By Caitlin McCurdy, Law Clerk
The unprecedented devastation of Hurricane Sandy forced many art owners to ask, what do I do with my collection now that it’s been irreparably damaged? AXA Art Insurance Corporation v. Christie’s Fine Art Storage, No. 652862 (N.Y. Sup. Ct.. Aug. 15, 2013), brings this question into stark relief for one major collection.
The Jacqueline Piatigorsky Revocable Trust contracted with Christie’s Fine Art Storage Services to store its collection at Christie’s Warehouse in Red Hook, Brooklyn. When Hurricane Sandy hit Brooklyn on October 29, 2012, the Trust’s art collection was in the staging area on the ground floor of Christie’s warehouse. The Trust claims that the collection suffered severe damage and is seeking $1.5 million.
AXA Art Insurance Corporation, which insured the Trust’s collection, alleges that the collection sustained damage during the storm because Christie’s negligently left it on the ground floor of the warehouse—despite repeated flood warnings that the Red Hook area could receive as much as 11 feet of water. Authorities evacuated the entire Red Hook area before the storm.
In its complaint, AXA alleges that Christie’s sent two form emails to its clients, one before the storm and one after. The first outlined the precautions Christie’s was prepared to take to mitigate any damage, including raising all of the art on the first floor off the ground. Christie’s post-storm email stated that it had inspected the warehouse and found no damage to the property. Despite these assurances, the Trust alleges that its collection suffered water damage, affecting its value to the tune of $1.5M.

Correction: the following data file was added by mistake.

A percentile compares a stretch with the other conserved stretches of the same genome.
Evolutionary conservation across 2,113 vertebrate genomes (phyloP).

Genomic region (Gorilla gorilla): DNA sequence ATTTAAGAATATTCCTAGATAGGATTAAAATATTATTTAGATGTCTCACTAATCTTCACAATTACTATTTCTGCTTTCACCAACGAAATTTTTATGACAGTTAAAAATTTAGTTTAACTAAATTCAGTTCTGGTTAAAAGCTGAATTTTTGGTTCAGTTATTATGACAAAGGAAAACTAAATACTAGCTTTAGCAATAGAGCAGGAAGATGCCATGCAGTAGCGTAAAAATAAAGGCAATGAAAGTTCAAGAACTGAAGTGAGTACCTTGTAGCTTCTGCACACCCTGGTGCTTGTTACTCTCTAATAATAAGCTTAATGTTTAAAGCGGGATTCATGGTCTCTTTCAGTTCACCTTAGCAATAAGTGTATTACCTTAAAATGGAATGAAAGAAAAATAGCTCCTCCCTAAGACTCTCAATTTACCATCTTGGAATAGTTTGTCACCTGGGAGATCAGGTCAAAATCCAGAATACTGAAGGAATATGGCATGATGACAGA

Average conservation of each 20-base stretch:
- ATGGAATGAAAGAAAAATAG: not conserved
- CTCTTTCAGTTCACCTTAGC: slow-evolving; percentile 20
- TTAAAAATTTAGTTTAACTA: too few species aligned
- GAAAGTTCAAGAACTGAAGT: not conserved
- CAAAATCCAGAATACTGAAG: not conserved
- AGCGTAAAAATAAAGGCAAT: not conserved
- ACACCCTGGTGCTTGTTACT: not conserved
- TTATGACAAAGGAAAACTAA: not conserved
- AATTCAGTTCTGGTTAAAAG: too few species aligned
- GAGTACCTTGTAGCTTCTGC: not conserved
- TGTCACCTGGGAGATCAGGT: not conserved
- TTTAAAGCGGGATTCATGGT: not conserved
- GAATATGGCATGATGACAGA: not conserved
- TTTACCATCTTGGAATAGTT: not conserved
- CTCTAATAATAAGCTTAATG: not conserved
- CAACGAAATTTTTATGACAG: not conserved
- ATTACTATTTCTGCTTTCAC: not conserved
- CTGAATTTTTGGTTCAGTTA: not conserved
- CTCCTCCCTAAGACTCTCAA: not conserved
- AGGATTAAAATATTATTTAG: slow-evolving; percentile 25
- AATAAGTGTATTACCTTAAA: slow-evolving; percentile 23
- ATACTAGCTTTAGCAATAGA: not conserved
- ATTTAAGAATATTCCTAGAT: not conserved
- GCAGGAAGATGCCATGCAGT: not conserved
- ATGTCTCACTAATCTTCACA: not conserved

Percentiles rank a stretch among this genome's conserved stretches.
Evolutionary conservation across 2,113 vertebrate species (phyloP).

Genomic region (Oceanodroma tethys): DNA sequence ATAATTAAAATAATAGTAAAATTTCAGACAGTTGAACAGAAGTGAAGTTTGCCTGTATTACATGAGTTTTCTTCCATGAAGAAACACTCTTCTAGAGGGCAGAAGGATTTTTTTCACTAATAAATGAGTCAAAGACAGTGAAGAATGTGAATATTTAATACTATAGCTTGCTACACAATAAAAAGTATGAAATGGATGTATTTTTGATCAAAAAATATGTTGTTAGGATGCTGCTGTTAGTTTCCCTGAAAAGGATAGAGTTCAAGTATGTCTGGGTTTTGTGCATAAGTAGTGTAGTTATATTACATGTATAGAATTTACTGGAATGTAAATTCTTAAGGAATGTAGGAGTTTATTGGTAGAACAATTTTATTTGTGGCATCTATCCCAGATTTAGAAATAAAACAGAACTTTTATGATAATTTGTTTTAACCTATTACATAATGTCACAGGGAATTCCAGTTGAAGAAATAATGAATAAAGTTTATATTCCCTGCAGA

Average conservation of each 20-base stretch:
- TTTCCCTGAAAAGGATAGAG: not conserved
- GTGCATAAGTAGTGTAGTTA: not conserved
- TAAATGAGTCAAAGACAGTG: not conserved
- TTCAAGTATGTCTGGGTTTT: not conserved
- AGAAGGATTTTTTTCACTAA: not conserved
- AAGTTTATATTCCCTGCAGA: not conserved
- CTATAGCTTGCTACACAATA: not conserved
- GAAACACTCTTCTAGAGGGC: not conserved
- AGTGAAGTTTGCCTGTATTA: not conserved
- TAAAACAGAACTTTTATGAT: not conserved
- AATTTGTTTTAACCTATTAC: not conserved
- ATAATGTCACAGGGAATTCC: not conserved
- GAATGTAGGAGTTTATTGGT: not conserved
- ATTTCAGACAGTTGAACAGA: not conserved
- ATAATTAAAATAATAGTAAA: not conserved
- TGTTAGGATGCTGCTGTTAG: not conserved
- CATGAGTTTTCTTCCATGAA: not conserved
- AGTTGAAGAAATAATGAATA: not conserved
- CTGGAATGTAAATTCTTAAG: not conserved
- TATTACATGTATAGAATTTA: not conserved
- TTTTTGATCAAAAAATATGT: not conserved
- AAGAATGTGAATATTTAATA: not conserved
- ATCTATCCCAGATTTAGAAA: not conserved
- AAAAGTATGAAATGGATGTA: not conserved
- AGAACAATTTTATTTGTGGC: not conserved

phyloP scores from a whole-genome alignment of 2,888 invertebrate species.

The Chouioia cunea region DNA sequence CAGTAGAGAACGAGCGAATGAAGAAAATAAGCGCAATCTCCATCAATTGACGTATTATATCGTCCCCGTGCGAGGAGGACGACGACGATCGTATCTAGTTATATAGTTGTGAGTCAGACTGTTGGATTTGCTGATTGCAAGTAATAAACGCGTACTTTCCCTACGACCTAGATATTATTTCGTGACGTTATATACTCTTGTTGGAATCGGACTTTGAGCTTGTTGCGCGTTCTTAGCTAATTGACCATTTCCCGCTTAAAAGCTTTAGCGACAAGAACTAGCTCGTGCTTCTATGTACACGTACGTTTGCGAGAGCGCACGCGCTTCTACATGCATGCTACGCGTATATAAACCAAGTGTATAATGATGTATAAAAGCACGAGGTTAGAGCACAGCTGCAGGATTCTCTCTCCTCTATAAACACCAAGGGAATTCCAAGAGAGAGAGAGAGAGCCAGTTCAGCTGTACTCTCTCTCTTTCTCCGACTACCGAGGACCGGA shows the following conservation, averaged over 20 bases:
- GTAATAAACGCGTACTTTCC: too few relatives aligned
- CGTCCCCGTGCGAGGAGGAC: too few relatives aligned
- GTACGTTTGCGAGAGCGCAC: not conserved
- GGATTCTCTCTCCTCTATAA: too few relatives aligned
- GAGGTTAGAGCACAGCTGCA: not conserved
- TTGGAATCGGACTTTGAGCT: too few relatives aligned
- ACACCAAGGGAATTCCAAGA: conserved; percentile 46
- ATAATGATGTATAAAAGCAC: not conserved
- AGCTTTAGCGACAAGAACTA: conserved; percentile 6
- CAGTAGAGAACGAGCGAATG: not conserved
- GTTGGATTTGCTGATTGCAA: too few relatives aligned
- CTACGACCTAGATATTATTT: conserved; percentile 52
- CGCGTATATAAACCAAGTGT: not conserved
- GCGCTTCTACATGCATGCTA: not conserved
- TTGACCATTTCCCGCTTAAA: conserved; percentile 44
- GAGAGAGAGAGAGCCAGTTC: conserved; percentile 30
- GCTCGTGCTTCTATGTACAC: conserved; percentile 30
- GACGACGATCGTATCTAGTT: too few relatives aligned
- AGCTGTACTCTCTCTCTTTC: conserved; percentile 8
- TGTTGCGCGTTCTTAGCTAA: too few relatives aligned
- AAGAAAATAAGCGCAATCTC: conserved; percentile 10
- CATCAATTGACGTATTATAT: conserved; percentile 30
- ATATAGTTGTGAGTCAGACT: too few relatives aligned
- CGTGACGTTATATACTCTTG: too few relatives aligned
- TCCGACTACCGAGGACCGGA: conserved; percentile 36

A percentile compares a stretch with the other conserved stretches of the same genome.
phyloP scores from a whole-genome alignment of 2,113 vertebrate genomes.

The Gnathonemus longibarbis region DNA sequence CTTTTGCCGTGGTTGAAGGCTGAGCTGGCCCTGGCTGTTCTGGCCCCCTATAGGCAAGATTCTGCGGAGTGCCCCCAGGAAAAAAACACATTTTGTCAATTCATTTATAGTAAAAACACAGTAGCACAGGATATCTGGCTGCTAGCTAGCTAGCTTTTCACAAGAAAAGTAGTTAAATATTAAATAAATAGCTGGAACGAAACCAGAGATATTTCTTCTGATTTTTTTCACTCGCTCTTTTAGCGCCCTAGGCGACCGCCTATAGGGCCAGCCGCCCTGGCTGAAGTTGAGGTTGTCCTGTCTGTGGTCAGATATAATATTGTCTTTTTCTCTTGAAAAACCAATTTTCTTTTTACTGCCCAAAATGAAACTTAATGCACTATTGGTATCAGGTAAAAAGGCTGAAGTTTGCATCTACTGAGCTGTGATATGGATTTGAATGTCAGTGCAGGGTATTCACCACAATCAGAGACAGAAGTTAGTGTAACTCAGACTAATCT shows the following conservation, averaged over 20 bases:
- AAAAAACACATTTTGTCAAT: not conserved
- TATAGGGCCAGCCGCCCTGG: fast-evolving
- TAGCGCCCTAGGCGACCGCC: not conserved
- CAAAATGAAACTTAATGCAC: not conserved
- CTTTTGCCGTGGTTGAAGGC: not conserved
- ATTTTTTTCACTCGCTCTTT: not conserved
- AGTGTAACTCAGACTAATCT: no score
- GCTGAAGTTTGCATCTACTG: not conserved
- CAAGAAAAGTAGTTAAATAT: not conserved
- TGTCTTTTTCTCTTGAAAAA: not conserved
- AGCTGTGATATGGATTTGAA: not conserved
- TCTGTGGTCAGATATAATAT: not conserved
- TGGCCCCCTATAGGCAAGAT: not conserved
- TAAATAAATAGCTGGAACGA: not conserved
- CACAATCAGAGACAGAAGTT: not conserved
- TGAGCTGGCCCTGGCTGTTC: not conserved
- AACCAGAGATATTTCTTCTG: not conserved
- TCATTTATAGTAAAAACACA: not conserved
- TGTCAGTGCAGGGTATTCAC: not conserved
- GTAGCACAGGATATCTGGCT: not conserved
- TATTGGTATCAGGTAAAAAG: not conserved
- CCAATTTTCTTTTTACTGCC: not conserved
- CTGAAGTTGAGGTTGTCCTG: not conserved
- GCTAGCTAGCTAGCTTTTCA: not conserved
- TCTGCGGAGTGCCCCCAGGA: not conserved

Causes of Action & Christie’s Motion to Dismiss
AXA alleged four causes of action against Christie’s: (1) gross negligence, (2) negligent misrepresentation, (3) breach of contract (bailment), and (4) breach of contract (non-performance). AXA claims that Christie’s was grossly negligent because it was on notice about the potential impact of Sandy, yet it left the collection on the ground floor staging area without even elevating it off the ground. AXA also contends that Christie’s had no reasonable grounds for believing that the representations in made in its two emails were true, that it breached the bailment contract by failing to keep the collection in a reasonably safe condition, and that it breached the contract through nonperformance by leaving the art on the ground floor staging area for more than a week after representing to the Trust that it would only take one to two days to process the collection and place it in a secure storage area.
On November 22, Christie’s moved to dismiss AXA’s complaint. Christie’s asserted that Sandy was an Act of God, meaning that no amount of foresight could have prevented the damage. Christie’s also argued that the Trust agreed to procure insurance and waive subrogation against Christie’s for any loss or damage to the property. The Loss Damage Liability Waiver (“LDL waiver”) that the Trust signed required the Trust to notify AXA of the LDL waiver and arrange for the insurance carrier to waive any rights of subrogation against Christie’s. However, Christie’s argues that even if it is found liable, the Trust agreed to limit Christie’s liability to $100,000 for any loss of or damage to the property.
More News to Come
The outcome of this case is still pending. Both parties have agreed to postpone a decision on Christie’s motion to dismiss until the end of January. At this point, the “good news” takeaway for the Trust is that insurance pays, so regardless of the outcome of the subrogation suit, the Trust will be compensated. The only undecided question is whether AXA or Christie’s will pay. The “bad news” is that art is unique; a $1.5 million pay-out may not fix all of the damage and it certainly cannot replace a piece of the collection if it was totally destroyed.
Tips for art owners at the outset of possible natural disasters: Owners should always insure their collections, even though insurance is not a cure-all. Always follow up on mass communications so that you can receive specific information about the safety of your art. Natural disasters happen, and often their severity is not properly predicted.